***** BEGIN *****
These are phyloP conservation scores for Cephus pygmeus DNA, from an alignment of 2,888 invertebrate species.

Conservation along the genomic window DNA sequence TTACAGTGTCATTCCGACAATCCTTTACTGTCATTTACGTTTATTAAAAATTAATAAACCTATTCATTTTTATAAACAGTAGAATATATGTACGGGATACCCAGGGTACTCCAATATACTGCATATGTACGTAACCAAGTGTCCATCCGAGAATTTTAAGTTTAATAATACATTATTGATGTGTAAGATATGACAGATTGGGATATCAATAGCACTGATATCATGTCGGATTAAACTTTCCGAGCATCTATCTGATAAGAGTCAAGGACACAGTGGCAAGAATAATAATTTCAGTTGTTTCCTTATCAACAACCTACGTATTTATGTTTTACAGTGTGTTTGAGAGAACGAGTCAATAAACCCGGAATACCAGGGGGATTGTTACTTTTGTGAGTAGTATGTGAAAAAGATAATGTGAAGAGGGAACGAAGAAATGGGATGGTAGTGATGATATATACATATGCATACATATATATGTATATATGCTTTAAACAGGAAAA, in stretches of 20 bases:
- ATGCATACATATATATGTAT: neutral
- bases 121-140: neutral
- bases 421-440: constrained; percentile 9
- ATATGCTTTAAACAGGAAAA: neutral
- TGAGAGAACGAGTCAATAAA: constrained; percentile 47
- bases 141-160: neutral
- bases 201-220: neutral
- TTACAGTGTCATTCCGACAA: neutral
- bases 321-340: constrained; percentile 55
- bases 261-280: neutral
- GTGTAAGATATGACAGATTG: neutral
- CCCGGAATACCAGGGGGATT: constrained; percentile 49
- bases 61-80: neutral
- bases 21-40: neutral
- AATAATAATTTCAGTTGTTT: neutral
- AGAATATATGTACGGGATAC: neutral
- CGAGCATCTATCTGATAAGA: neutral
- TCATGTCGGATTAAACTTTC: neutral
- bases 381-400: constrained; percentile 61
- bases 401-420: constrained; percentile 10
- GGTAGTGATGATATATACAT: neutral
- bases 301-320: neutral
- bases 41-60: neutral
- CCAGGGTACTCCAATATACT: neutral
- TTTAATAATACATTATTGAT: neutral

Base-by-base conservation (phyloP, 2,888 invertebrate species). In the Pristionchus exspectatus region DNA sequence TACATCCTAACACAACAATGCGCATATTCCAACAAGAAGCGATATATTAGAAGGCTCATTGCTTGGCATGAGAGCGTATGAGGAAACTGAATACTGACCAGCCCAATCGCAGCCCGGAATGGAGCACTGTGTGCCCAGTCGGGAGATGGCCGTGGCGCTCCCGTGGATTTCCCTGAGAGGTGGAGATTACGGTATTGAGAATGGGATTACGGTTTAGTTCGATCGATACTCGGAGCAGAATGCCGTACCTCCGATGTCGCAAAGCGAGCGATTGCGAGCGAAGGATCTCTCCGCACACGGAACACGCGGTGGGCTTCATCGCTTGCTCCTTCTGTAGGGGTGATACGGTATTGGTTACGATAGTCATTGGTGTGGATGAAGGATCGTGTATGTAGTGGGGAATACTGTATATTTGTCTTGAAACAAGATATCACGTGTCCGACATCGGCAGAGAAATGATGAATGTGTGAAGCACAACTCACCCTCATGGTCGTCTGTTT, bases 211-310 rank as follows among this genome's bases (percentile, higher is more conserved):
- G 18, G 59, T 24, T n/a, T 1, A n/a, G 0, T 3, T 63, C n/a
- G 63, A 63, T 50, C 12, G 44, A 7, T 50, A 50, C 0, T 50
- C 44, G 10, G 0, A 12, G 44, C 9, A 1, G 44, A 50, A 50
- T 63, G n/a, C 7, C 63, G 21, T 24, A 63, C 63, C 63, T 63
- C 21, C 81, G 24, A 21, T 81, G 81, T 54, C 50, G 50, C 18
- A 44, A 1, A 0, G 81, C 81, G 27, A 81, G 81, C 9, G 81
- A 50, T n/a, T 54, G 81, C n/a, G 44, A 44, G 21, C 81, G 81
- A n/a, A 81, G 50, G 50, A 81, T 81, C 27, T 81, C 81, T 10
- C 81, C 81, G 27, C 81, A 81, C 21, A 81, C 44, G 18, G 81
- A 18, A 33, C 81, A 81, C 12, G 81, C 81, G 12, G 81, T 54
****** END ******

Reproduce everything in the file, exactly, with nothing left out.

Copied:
These are phyloP conservation scores for Cephus pygmeus DNA, from an alignment of 2,888 invertebrate species.

Conservation along the genomic window DNA sequence TTACAGTGTCATTCCGACAATCCTTTACTGTCATTTACGTTTATTAAAAATTAATAAACCTATTCATTTTTATAAACAGTAGAATATATGTACGGGATACCCAGGGTACTCCAATATACTGCATATGTACGTAACCAAGTGTCCATCCGAGAATTTTAAGTTTAATAATACATTATTGATGTGTAAGATATGACAGATTGGGATATCAATAGCACTGATATCATGTCGGATTAAACTTTCCGAGCATCTATCTGATAAGAGTCAAGGACACAGTGGCAAGAATAATAATTTCAGTTGTTTCCTTATCAACAACCTACGTATTTATGTTTTACAGTGTGTTTGAGAGAACGAGTCAATAAACCCGGAATACCAGGGGGATTGTTACTTTTGTGAGTAGTATGTGAAAAAGATAATGTGAAGAGGGAACGAAGAAATGGGATGGTAGTGATGATATATACATATGCATACATATATATGTATATATGCTTTAAACAGGAAAA, in stretches of 20 bases:
- ATGCATACATATATATGTAT: neutral
- bases 121-140: neutral
- bases 421-440: constrained; percentile 9
- ATATGCTTTAAACAGGAAAA: neutral
- TGAGAGAACGAGTCAATAAA: constrained; percentile 47
- bases 141-160: neutral
- bases 201-220: neutral
- TTACAGTGTCATTCCGACAA: neutral
- bases 321-340: constrained; percentile 55
- bases 261-280: neutral
- GTGTAAGATATGACAGATTG: neutral
- CCCGGAATACCAGGGGGATT: constrained; percentile 49
- bases 61-80: neutral
- bases 21-40: neutral
- AATAATAATTTCAGTTGTTT: neutral
- AGAATATATGTACGGGATAC: neutral
- CGAGCATCTATCTGATAAGA: neutral
- TCATGTCGGATTAAACTTTC: neutral
- bases 381-400: constrained; percentile 61
- bases 401-420: constrained; percentile 10
- GGTAGTGATGATATATACAT: neutral
- bases 301-320: neutral
- bases 41-60: neutral
- CCAGGGTACTCCAATATACT: neutral
- TTTAATAATACATTATTGAT: neutral

Base-by-base conservation (phyloP, 2,888 invertebrate species). In the Pristionchus exspectatus region DNA sequence TACATCCTAACACAACAATGCGCATATTCCAACAAGAAGCGATATATTAGAAGGCTCATTGCTTGGCATGAGAGCGTATGAGGAAACTGAATACTGACCAGCCCAATCGCAGCCCGGAATGGAGCACTGTGTGCCCAGTCGGGAGATGGCCGTGGCGCTCCCGTGGATTTCCCTGAGAGGTGGAGATTACGGTATTGAGAATGGGATTACGGTTTAGTTCGATCGATACTCGGAGCAGAATGCCGTACCTCCGATGTCGCAAAGCGAGCGATTGCGAGCGAAGGATCTCTCCGCACACGGAACACGCGGTGGGCTTCATCGCTTGCTCCTTCTGTAGGGGTGATACGGTATTGGTTACGATAGTCATTGGTGTGGATGAAGGATCGTGTATGTAGTGGGGAATACTGTATATTTGTCTTGAAACAAGATATCACGTGTCCGACATCGGCAGAGAAATGATGAATGTGTGAAGCACAACTCACCCTCATGGTCGTCTGTTT, bases 211-310 rank as follows among this genome's bases (percentile, higher is more conserved):
- G 18, G 59, T 24, T n/a, T 1, A n/a, G 0, T 3, T 63, C n/a
- G 63, A 63, T 50, C 12, G 44, A 7, T 50, A 50, C 0, T 50
- C 44, G 10, G 0, A 12, G 44, C 9, A 1, G 44, A 50, A 50
- T 63, G n/a, C 7, C 63, G 21, T 24, A 63, C 63, C 63, T 63
- C 21, C 81, G 24, A 21, T 81, G 81, T 54, C 50, G 50, C 18
- A 44, A 1, A 0, G 81, C 81, G 27, A 81, G 81, C 9, G 81
- A 50, T n/a, T 54, G 81, C n/a, G 44, A 44, G 21, C 81, G 81
- A n/a, A 81, G 50, G 50, A 81, T 81, C 27, T 81, C 81, T 10
- C 81, C 81, G 27, C 81, A 81, C 21, A 81, C 44, G 18, G 81
- A 18, A 33, C 81, A 81, C 12, G 81, C 81, G 12, G 81, T 54